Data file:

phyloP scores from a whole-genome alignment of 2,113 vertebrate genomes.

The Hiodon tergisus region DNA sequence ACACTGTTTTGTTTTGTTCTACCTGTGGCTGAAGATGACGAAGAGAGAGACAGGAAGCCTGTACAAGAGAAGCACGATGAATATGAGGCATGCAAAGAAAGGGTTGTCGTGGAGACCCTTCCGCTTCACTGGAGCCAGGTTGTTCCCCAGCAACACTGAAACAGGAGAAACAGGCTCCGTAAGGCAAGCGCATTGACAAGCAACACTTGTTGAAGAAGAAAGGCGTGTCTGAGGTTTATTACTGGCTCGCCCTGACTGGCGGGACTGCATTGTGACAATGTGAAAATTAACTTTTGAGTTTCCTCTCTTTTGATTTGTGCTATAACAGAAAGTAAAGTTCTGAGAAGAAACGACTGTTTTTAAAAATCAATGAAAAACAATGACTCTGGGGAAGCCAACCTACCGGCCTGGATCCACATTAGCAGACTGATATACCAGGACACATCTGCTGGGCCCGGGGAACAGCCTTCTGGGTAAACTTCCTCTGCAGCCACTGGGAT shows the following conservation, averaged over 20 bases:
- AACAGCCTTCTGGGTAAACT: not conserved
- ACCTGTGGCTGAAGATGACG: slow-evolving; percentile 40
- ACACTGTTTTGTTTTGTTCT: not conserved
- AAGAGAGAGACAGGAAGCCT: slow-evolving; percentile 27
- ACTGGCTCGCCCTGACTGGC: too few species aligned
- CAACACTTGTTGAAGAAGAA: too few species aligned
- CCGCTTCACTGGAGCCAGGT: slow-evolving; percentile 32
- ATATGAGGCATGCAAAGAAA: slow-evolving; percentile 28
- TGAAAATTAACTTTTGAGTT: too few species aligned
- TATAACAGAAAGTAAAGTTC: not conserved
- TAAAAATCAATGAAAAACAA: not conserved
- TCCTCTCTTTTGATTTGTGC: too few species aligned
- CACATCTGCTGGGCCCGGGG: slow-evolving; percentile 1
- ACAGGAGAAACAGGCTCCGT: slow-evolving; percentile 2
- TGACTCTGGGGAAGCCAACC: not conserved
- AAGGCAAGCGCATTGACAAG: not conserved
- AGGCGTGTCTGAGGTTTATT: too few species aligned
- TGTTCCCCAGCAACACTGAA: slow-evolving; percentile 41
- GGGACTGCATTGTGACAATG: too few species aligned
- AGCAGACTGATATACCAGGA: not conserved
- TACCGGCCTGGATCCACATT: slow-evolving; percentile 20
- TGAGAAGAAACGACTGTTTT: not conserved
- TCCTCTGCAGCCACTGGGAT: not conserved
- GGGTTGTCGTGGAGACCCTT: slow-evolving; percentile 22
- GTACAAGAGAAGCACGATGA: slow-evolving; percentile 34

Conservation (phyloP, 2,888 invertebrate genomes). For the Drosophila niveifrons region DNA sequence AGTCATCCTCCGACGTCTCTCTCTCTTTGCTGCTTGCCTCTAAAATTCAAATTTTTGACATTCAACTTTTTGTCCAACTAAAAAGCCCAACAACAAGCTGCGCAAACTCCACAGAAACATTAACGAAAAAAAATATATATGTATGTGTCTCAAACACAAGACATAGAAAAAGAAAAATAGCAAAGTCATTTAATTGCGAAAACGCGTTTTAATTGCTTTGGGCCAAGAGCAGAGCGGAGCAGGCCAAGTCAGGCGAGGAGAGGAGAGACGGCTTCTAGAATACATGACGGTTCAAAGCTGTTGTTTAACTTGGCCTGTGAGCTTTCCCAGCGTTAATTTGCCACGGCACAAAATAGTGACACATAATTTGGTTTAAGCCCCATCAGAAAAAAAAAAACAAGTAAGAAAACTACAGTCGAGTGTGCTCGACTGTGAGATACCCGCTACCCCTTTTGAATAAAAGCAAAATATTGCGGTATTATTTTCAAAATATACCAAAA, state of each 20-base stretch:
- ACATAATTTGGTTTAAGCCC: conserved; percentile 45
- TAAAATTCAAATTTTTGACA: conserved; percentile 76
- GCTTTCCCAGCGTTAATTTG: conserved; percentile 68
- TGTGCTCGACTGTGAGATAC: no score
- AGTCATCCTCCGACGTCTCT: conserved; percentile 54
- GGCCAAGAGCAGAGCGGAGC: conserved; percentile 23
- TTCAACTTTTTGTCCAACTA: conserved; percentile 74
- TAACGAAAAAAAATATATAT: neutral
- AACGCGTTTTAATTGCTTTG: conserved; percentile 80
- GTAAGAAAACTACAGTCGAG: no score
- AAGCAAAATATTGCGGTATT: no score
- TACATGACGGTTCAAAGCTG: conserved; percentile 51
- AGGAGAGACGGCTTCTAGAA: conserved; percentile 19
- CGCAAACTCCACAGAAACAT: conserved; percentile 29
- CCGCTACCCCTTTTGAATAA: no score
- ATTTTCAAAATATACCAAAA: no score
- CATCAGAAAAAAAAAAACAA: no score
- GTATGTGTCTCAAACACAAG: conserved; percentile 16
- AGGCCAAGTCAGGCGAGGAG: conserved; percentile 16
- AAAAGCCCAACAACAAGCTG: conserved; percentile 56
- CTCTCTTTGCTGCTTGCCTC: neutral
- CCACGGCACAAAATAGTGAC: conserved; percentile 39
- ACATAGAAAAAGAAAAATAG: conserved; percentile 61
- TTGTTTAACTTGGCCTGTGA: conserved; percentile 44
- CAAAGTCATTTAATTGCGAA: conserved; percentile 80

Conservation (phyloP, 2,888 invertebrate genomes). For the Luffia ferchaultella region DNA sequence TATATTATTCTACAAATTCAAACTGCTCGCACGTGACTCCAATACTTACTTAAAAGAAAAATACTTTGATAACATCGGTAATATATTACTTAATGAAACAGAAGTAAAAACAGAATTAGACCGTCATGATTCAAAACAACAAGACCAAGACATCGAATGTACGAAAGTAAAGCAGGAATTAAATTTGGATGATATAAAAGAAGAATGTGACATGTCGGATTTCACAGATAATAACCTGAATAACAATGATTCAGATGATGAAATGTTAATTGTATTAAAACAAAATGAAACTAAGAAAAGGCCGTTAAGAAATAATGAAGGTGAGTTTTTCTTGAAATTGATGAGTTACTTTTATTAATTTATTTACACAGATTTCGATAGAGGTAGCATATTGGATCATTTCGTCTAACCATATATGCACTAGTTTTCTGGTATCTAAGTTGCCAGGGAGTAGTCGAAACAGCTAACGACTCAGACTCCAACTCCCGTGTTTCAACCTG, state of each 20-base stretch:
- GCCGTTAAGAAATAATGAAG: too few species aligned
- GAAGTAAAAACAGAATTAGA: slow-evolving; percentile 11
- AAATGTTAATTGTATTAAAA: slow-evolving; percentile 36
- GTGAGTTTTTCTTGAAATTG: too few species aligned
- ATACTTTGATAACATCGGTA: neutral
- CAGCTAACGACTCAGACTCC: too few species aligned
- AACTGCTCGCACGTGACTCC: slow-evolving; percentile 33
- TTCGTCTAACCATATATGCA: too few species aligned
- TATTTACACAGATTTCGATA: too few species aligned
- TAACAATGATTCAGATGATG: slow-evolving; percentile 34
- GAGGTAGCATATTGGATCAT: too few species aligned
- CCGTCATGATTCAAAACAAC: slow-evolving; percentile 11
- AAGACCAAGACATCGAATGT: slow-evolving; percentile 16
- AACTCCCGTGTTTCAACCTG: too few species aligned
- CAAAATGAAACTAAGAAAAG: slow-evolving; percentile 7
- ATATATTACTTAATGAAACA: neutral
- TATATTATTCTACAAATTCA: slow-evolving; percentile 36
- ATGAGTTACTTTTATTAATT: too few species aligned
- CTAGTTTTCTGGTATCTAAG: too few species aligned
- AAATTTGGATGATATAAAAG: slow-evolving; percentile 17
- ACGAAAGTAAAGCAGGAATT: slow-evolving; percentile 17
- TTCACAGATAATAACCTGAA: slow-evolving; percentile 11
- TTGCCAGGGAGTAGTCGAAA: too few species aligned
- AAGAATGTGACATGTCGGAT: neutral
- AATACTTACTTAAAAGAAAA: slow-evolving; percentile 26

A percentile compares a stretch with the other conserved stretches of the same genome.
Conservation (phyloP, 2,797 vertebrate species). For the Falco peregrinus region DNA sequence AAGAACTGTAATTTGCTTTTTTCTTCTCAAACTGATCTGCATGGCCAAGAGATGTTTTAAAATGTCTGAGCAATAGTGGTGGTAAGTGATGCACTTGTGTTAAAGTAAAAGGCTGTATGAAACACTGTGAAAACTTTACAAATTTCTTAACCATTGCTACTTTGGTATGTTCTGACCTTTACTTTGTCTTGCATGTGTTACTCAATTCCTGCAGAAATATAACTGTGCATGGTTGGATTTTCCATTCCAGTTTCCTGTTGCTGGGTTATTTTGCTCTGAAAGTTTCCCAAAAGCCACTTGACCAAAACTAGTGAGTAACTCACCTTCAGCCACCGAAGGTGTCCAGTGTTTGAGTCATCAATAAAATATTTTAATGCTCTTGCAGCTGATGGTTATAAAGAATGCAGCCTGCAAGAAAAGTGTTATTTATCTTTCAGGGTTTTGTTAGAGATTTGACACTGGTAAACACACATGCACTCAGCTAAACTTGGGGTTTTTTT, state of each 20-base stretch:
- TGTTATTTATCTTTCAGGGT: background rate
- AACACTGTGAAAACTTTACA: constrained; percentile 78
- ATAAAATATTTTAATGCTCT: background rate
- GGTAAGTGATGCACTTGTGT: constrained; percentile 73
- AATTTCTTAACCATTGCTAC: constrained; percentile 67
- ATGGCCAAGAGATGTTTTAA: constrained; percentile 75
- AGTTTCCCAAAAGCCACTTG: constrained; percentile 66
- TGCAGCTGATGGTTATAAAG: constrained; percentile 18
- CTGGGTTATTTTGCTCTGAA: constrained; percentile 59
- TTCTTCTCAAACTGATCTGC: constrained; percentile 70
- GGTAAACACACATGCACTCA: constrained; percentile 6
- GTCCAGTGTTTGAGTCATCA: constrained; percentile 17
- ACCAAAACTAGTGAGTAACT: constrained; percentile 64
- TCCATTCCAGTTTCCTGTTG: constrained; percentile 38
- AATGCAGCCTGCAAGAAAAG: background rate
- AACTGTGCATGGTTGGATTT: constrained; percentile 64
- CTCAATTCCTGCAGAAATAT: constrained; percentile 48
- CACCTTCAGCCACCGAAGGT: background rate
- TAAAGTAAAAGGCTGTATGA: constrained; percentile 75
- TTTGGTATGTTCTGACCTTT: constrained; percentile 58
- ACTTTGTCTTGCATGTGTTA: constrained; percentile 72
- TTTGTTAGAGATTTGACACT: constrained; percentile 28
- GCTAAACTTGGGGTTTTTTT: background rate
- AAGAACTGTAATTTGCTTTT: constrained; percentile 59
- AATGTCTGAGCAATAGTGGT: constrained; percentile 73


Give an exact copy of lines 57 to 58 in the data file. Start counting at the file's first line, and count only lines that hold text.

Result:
- AAATGTTAATTGTATTAAAA: slow-evolving; percentile 36
- GTGAGTTTTTCTTGAAATTG: too few species aligned